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Economic News Release
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Technical note

Technical Note


        Industry output is measured as sectoral output, the total value, in real terms, of 
goods and services produced for sale outside the industry. For most manufacturing 
industries, real output is measured by deflating nominal value of production, but for a few 
detailed industries within the petroleum refining, cement, iron and steel, and aluminum 
industries it is measured by physical quantities of output.  Industry value of production is 
derived by adjusting industry shipments for changes in inventories and subtracting intra-
industry transfers and resales.  Wherever possible, the indexes of industry output are 
calculated with a Törnqvist formula. This formula aggregates the growth rates of the 
various industry outputs between two periods, using their relative shares in industry value 
of production, averaged over the two periods, as weights.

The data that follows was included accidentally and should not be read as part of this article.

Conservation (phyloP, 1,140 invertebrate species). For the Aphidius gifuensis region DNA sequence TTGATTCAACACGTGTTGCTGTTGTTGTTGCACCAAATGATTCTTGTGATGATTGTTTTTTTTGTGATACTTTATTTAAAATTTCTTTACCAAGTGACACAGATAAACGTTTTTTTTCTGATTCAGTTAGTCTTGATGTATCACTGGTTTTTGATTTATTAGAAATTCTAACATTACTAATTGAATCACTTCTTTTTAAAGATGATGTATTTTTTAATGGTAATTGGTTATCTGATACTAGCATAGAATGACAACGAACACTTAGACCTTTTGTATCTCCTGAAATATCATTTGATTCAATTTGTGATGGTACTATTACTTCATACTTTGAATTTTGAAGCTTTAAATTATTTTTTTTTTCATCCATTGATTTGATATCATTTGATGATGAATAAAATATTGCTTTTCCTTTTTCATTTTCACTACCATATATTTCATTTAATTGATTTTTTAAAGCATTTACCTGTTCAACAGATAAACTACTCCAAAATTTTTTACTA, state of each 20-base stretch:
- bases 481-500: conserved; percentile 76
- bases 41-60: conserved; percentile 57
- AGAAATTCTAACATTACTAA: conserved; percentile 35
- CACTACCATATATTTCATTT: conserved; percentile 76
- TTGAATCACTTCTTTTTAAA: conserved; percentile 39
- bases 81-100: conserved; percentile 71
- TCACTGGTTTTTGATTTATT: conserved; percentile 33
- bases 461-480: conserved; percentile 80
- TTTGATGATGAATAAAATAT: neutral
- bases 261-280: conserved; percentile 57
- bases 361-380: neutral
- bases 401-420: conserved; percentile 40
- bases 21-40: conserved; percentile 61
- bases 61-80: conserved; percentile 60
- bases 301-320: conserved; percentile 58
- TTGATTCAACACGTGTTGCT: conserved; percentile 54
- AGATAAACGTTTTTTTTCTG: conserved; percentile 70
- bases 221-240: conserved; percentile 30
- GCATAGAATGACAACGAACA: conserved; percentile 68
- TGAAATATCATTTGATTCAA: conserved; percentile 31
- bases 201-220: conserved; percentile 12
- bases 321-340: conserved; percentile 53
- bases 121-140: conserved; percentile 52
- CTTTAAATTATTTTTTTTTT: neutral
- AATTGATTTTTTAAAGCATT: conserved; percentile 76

Industry output measures for manufacturing are constructed primarily using data 
from the economic censuses and annual surveys of the Bureau of the Census, U.S. 
Department of Commerce, together with information on price changes primarily from 

Combined Inputs 

	The index of combined inputs is a Törnqvist index of separate quantity measures 
of labor, capital, and intermediate purchases inputs.  The growth rates of the various 
inputs are aggregated using their average relative cost shares in industry value of 
production as weights.  The labor weight is based on the total value of labor 
compensation, including fringe benefits.  The intermediate purchases weight is based on 
the total value of materials (adjusted to remove intra-industry transactions), fuels, 
electricity, and purchased services.  The capital weight is a residual calculated as the 
value of net production minus the value of labor compensation minus the value of 
intermediate purchases.

Capital Input

	The measure of capital input is based on the flow of services derived from the 
stock of physical assets. Physical capital is composed of 26 categories of equipment, 2 
categories of structures, 3 categories of inventories, and land. Capital services are 
estimated by calculating capital stocks; changes in the stocks are assumed to be 
proportional to changes in capital services for each asset.  

	Capital stocks are calculated using the perpetual inventory method, which takes 
into account the continual additions to and subtractions from the stock of capital as new 
investment and retirement of old capital occur.  The perpetual inventory method